According to a new report by market research firm the NPD Group, there is "a large and untapped market" for devices that offer connected capabilities and the digital content played on those devices.
Russ Crupnick, vice president and senior entertainment analyst for NPD, said "what we learned in our research is that while some people already experience the world in a connected way, most do not."
Hard to imagine any sector of the digital content or devices market being virgin, pristine wilderness, untapped in some way, but evidently that's the case. According to NPD's report, as the industry grows consumers are beginning to access a broader array of content and services, and they are doing so from more devices.
Mitel, which sells unified communications software, has announced that it will provide the IP Telephony System for the 2010 Ryder Cup, taking place Oct. 1 to 3, at the Celtic Manor Resort in Wales.
"The Ryder Cup's quick build up and tear down make it a unique challenge," said Graham Bevington, EMEA managing director of Mitel. "The technology has to be ready to go, perform flawlessly, and connect many locations and functions." Indeed, in order to pack hunt Tiger Woods across the course as if he's the only golfer in existence, quick communications are essential.
Mitel's solution supports onsite event staff, media, and hospitality facilities across the site. Not like there'll be any undue coverage of Tiger Woods at this year's event, of course, but it never hurts to be prepared. There might be a couple non-golf questions asked of him, even.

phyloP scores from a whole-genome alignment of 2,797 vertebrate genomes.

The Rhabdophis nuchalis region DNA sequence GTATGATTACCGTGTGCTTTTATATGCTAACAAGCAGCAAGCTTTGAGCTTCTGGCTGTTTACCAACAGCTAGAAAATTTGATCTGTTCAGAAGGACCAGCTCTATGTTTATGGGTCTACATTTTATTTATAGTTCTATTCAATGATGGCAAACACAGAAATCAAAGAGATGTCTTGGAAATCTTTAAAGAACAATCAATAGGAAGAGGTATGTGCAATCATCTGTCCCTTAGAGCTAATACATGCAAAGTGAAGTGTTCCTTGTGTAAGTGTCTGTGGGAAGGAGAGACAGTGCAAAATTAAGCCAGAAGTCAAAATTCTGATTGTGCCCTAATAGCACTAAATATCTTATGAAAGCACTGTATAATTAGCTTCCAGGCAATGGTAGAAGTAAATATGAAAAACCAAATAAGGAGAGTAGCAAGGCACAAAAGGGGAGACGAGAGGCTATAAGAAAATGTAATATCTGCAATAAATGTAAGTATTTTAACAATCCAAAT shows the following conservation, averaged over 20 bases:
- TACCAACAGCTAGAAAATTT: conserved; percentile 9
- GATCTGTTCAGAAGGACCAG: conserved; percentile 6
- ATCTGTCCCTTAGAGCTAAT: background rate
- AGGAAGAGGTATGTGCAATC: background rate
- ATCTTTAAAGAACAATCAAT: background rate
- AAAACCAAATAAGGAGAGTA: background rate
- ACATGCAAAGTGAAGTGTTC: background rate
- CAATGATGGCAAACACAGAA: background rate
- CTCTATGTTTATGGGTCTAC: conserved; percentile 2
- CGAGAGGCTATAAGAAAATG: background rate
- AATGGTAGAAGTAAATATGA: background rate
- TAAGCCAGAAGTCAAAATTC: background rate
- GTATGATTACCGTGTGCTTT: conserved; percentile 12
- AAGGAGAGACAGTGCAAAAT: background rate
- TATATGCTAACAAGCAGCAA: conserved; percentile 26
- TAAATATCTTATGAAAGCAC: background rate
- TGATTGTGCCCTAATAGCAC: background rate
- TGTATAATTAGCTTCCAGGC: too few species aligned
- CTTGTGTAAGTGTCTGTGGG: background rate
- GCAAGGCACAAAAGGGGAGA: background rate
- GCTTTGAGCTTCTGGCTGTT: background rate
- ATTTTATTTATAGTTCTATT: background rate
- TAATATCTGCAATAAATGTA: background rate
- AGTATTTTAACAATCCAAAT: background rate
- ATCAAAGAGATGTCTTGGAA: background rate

Mitel officials say they've delivered "a real-time visual application to provide all handset users with player score updates on the Mitel 5360 IP Phones throughout the venue." This custom scoreboard application for the 2010 Ryder Cup will be deployed on all of the 5360 IP phones at the event allowing users to view match scoring on a large color touch screen, for those individuals who just can't get on with their day not knowing if Steve Stricker's at par or two under by the 14th hole.
Lesley Hansen, group marketing director, TeleWare plc, recently noted that "many market sectors can reap benefits of recording calls, such as for staff training, spotting troublesome calls before they escalate, ensuring accuracy of data collected and tracking customer and call center activities."
Among the general benefits of call recording Hansen enumerated are that is reduces the risk of misinterpreting information from business calls, helps resolve disputes on a fair basis, meets compliance requirements, even when using a mobile phone, provides peace of mind, enhances understanding of the customer experience and helps identify staff training needs.
Cost justification is a concern, however. Hansen said one possible solution could be support staff working from home, as "no remote recording equipment is needed removing the high costs of purchase, installation and management associated with dedicated traditional call recording solutions means that call recording can be cost effective for a small numbers of users."
If you're on the go, or a small business, the addition of technologies such as WiFi and the 3G means it's much easier to integrate VoIP technology into your business plans.
So says industry observer Adriana Barnes, who writes that owners of small businesses and sole proprietorships "who can appreciate and then implement the idea of using mobile VoIP with their existing VoIP service should devise the most efficient and cost effective plan for its implementation."
The planning part -- "before the implementation of a mobile VoIP call center" -- is "crucial," Barnes says, "as it involves visualizing all the business needs and proposed business processes beforehand."
If as a result, Barnes says, the mobile VoIP call center system is integrated with the existing VoIP, "this will not only increase employee productivity and motivation but it will also increase the business revenue as now the employees would never miss any sales call even when they are out of the office."